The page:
Neural prosthetics, brain-computer interfaces (BCI), “closed-loop” deep brain stimulation (DBS) devices, and a world without human brain disorders. The first three of these are already here... is the last one possible?
In the utopian world of The Hedonistic Imperative, an ambitious, admirable (and unlikely) 1995 manifesto by philosopher David Pearce, the goal is to “eradicate suffering in all sentient life” through paradise engineering — which involves sophisticated applications of nanotechnology, genetic engineering, and psychopharmacology. And going beyond the eradication of suffering, “Life-long happiness of an intensity now physiologically unimaginable can become the heritable norm of mental health.” 1
Lest you think such speculation is limited to those wacky transhumanists, respected neuroscientists Kent Berridge and Morten Kringelbach have written seven reviews on the neuroscience of happiness and pleasure and well-being. In contrast to the vegan and animal rights supporter Pearce, however, Berridge & Kringelbach (e.g., 2012) see animal research as the key to unlocking the brain mechanisms of human pleasures.
Sure, we have BRAIN 2025 and the DARPA deep brain stimulation awards. But we're getting ahead ourselves here, aren't we? Using neuroscience to alleviate human suffering takes precedence over the attainment of “a sublime and all-pervasive happiness” in wealthy Western post-industrial societies (doesn't it)? Doesn't it??
“Neurofutures that aren't mine”
There used to be a blog called Neurofuture (“Brain Science and Neofuturism”), written by Sandra K. It covered topics like HedWeb and neuroscience nanotechnology and NeuroArm and the Blue Brain Project back in 2006-2007.
Since February 2012, there's been an unrelated NeuroFuture twitter feed @NeuroFutureNews (“Mind-blowing tweets! Follow me if you are interested in brain, bionics, BCI, robotics and mind-controlled news”). A guy named wolfgang berke has had the @neurofuture account since March 2010, but he hasn't tweeted once.
And now, there's NeuroFutures 2014, a conference in Seattle starting tomorrow:
NeuroFutures Conference: June 17 - 18, 2014Thought leaders in research, engineering, industry, and clinical domains will explore how the intersection of neurotechnology innovations in neuromodulation, brain mapping, neuroimaging, big data analytics, and brain computer interfaces will transform our understanding of neural systems and enable life-changing medical treatments.
If you're already in Seattle, you can attend a public lecture by a prominent DBS neurosurgeon today at 7 PM:
NeuroFutures Public Lecture: 7:00 PM, June 16Dr. Andres Lozano from the University of Toronto will kick off the NeuroFutures summit with a talk on “The Future of Brain Stimulation: Parkinson’s, Depression, Alzheimer’s and beyond" (see his related TED Talk here). Afterwards, he will discuss his work with science educator and author David Heil, and field questions from the audience.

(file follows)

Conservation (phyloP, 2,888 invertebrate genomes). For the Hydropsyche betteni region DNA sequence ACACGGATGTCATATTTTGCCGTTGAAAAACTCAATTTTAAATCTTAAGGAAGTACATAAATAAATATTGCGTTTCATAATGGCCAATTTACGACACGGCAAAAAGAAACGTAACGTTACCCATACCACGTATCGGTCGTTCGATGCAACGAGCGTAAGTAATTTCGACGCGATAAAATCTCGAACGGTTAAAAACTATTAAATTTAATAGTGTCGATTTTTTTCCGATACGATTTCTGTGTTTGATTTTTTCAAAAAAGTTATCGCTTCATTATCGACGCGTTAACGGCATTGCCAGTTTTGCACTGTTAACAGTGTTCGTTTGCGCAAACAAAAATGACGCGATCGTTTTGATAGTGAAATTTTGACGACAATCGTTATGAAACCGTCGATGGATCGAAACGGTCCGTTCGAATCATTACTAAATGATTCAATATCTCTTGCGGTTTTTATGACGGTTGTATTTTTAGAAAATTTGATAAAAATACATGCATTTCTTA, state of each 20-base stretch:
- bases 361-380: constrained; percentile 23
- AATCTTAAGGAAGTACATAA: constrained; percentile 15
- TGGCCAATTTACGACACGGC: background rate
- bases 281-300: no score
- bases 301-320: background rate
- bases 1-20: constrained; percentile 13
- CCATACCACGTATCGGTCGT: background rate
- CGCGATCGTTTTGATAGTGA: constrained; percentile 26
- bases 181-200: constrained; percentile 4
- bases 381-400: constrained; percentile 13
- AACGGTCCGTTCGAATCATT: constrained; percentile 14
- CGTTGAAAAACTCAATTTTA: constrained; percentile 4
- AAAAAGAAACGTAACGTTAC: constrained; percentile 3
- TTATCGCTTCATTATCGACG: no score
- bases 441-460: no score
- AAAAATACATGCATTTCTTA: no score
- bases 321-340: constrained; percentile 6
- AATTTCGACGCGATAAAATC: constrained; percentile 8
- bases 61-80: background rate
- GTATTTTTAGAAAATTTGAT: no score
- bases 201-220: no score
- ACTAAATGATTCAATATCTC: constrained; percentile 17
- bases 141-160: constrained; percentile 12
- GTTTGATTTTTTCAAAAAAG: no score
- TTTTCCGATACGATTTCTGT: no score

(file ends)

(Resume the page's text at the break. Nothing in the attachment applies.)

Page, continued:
Organizational and industry sponsors include Center for Sensorimotor Neural Engineering, Allen Institute for Brain Science, Cyberonics, and Neurotech Business Report,3 among others.
Why NeuroFutures?Problem: One in four U.S. adults suffer from a diagnosable neurological disorder and a quarter of these are seriously disabled as a result. These patients endure immense physical and emotional suffering, and their family members and caregivers bear a heavy emotional and financial burden. From a scientific standpoint, the human brain is the most sophisticated computing system in the known universe, and we are only starting to understand how it works.
. . .
Plan: To accelerate the pace and impact of innovation we will bring together neurotechnology thought leaders from different disciplines to exchange ideas and forge collaborations at the two-day NeuroFutures Conference on June 17 and 18, 2014 in Seattle, Washington. We will highlight people and resources in the Northwest that position the region to play a leading role in our NeuroFuture...
So what will it be... better living through chemistry (pharmaceuticals), biotechnology, or engineering? With conference sessions on BCI and Neuromodulation Innovations, Learning, Plasticity, and Adaptation in Neural Interfaces, and The Past, Present, and Future of Closed-loop Neuromodulation, one might think it's a great time to be a Neuroengineer at places like the Center for Sensorimotor Neural Engineering, the Brain-Machine Interface Systems Laboratory, and the Neural Prosthetic Systems Laboratory.
1 The HedWeb manifesto has been online in its entirety since 1995, I believe. For many years, the labyrinth of links and early-acquisition domain names such as biopsychiatry.com, huxley.net, mdma.net, opioids.com, cannabis.net, and general-anaesthesia.com were entirely unattributed, except for affiliation with an organization known as BLTC RESEARCH. But be careful, or you could fall down the rabbit hole of supercentenarian.com or reproductive-revolution.com or oxytocin.org or sensualism.com or nootropics.com or.....2
2 OMFG! There are 2,244 PARADISE-ENGINEERING BLTC WEBSITES as of JUNE 2014:
Paradise-engineering websites (2014)
Good domains for a better world?
3 Neurotech Business Report was the first to break the news about the failed BROADEN clinical trial for treatment-resistant depression, and they've continued their close coverage of the neuromodulation market.
Figure 1. Pleasure Cycles (Berridge & Kringelbach, 2012), from Building a neuroscience of pleasure and well-being.
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